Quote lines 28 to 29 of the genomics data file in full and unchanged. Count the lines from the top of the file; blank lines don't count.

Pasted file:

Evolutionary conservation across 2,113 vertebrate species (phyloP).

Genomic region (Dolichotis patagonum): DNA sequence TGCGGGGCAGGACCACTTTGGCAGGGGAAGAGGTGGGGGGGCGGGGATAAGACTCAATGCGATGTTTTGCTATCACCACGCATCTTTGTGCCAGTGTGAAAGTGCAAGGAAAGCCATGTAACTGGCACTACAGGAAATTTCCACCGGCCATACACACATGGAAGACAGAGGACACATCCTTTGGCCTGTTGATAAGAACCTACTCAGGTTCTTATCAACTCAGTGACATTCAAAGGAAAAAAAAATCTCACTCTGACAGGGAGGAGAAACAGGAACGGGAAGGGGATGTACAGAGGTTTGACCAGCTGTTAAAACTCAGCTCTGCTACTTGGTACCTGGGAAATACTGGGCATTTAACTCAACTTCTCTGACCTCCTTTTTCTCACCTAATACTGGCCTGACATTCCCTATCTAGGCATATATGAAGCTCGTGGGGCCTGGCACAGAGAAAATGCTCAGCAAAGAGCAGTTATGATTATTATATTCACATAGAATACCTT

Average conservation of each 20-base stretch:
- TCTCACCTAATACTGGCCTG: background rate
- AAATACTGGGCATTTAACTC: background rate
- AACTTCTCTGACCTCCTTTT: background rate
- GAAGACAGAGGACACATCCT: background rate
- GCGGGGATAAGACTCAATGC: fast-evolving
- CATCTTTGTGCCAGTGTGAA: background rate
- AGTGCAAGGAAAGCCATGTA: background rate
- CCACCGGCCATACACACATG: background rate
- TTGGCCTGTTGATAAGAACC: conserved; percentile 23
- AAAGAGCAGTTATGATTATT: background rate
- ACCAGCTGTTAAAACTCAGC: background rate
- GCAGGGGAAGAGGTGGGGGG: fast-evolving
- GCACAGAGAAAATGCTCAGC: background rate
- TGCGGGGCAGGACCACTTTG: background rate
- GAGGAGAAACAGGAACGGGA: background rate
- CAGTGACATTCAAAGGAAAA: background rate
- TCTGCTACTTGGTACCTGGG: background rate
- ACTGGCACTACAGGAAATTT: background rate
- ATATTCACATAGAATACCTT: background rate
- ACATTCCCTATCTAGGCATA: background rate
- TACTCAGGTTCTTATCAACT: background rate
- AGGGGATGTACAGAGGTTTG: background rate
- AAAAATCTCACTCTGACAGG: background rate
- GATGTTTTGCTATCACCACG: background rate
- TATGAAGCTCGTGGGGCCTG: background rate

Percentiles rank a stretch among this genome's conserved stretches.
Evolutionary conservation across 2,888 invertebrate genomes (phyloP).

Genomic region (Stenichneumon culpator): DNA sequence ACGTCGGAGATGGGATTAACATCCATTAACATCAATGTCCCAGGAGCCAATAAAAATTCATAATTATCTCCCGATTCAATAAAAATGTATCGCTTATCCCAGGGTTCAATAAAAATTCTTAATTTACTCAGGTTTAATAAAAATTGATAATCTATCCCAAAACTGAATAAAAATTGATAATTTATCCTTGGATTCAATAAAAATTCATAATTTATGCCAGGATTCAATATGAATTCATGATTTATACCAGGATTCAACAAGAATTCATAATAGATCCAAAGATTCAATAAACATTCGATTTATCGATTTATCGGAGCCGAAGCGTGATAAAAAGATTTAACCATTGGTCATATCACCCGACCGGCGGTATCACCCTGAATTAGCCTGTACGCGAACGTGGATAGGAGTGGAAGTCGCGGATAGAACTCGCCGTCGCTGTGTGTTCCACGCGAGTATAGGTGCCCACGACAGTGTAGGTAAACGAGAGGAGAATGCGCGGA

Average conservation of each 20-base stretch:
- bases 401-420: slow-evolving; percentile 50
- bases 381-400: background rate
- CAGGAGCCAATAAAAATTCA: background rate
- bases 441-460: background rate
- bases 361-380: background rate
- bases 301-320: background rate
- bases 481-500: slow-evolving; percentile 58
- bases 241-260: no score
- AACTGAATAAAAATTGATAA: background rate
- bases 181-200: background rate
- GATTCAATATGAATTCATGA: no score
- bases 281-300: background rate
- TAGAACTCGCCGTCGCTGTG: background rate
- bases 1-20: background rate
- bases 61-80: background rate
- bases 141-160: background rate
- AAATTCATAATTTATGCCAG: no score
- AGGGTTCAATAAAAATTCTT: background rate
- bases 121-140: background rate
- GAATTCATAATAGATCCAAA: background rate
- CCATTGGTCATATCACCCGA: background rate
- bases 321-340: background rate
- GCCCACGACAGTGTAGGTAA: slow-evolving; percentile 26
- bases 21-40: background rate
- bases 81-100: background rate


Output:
- TATGAAGCTCGTGGGGCCTG: background rate

Percentiles rank a stretch among this genome's conserved stretches.